China is extending its support to India for the infrastructural development in India. China is looking to set up industrial parks in India belonging to Chinese companies and it will extend its helping hand to modernise Indian Railways and scale up investments in Asia’s third largest economy. China invests $3 trillion in foreign exchange but has invested less than a billion in India. China is expected to make mega investment plans in India and invest in at least two Chinese industrial parks in Gujarat and Maharashtra. China, known as the factory of the world, is expected to lend its expertise in assisting the transformation of India into a manufacturing powerhouse. China is also expected to extend its support for developing bullet trains in India.
The two leaders i.e. Chinese President Xi Jinping and Indian PM Modi will also be looking to deepen trust and widen the area of understanding on issues having core interests. Maintaining peace and tranquility on the disputed boundary will be on top of the agenda. In the previous summit meetings, India had underlined that maintaining peace on the border is a prerequisite to building better relation and actualising the full potential of the India-China relations. The boundary disputes were not resolved due to lack of trust between the two countries. In October 2013, during the visit of India’s the then Prime Minister Manmohan Singh to Beijing, the two countries signed a landmark Border Defence Cooperation Agreement and an additional confidence building measure to ensure dispute-free frontiers.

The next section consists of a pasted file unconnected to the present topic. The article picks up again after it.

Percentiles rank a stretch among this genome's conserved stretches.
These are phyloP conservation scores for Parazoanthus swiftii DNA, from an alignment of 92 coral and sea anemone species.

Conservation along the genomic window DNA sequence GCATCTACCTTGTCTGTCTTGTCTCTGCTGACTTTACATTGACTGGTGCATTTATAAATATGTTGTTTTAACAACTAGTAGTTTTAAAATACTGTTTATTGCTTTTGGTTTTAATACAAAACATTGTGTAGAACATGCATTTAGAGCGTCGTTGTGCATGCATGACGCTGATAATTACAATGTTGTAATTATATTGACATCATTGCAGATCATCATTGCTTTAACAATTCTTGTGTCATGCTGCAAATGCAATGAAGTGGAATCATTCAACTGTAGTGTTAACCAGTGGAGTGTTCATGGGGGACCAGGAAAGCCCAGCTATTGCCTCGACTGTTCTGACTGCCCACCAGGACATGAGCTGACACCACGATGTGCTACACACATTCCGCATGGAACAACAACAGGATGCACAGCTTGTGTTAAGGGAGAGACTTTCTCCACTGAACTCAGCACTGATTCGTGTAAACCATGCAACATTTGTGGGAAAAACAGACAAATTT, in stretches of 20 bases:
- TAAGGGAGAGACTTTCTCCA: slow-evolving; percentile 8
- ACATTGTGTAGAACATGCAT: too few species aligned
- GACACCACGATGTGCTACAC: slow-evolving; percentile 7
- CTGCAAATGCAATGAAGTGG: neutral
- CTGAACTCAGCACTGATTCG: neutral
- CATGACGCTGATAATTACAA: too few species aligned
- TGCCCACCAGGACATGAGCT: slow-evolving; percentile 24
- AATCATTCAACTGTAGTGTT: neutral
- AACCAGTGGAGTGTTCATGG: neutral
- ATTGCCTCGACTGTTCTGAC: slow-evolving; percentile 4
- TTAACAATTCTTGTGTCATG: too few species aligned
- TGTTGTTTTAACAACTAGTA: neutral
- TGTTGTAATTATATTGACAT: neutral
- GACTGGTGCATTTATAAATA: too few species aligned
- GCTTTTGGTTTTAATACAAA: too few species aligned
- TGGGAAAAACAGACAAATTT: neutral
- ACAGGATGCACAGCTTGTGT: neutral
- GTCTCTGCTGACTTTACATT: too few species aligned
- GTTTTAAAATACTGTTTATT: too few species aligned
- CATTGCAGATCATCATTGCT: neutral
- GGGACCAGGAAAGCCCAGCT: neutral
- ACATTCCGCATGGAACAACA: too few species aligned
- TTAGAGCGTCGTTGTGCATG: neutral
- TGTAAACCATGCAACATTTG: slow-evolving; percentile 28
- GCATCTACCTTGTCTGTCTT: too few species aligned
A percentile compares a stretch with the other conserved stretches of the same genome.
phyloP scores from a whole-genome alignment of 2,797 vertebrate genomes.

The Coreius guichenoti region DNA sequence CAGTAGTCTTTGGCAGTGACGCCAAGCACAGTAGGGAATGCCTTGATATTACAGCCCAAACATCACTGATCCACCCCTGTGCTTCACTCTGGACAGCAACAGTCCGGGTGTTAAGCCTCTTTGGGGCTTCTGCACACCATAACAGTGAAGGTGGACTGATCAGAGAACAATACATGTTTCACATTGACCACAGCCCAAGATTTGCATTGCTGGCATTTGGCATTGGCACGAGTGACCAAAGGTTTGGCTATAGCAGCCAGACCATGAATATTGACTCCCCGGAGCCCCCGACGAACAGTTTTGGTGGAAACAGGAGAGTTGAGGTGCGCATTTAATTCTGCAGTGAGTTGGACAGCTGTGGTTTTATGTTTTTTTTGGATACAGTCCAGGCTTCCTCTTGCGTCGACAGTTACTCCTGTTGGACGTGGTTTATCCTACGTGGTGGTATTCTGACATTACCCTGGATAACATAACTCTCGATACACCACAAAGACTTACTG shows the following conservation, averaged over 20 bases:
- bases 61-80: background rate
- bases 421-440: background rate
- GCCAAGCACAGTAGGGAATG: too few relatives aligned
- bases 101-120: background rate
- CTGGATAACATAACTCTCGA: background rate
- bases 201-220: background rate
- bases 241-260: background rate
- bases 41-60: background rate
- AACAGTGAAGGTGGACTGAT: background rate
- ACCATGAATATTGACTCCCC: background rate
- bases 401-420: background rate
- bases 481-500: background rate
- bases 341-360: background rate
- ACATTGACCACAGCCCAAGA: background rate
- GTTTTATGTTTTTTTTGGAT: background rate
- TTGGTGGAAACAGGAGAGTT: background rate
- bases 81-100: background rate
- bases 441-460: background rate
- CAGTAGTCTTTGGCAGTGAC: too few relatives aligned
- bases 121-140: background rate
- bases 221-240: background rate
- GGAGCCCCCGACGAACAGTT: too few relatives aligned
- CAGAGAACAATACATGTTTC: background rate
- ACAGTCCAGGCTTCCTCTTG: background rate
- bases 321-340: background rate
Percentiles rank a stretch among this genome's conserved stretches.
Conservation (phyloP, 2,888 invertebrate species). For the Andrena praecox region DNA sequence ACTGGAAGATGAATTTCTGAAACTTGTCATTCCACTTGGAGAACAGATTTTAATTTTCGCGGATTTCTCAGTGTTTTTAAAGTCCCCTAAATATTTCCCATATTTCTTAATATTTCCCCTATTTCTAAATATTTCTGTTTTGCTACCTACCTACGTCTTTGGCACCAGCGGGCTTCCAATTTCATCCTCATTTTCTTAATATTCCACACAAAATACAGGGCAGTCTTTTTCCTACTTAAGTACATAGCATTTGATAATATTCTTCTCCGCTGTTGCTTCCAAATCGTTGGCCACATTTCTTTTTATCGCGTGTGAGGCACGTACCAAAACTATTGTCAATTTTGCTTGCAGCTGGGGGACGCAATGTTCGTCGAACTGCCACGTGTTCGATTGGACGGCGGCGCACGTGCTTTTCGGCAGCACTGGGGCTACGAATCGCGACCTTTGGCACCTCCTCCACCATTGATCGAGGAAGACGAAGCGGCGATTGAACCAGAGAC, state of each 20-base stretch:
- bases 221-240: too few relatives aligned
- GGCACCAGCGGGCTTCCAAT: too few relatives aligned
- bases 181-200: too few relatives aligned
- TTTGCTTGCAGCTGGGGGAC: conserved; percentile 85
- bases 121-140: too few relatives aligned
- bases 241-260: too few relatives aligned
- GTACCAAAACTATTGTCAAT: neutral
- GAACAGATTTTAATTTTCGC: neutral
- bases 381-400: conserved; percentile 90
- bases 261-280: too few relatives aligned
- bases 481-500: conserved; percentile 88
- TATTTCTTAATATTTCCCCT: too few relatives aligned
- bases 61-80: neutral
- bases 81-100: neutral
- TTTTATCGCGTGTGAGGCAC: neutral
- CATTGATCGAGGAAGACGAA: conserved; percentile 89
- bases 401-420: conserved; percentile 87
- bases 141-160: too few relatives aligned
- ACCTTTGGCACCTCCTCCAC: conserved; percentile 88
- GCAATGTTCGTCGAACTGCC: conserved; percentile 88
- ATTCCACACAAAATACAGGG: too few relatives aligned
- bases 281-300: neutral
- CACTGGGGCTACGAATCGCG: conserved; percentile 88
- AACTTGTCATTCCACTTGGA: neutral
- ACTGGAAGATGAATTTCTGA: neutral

In the military sphere, the two Asian powers are now looking to build trust and to deepen interaction between the top military brass. India and China have held three rounds of counter-terror exercise. The defense ministers of the two countries have developed a mechanism of annual dialogue and Indian ships make goodwill visits to Chinese ports.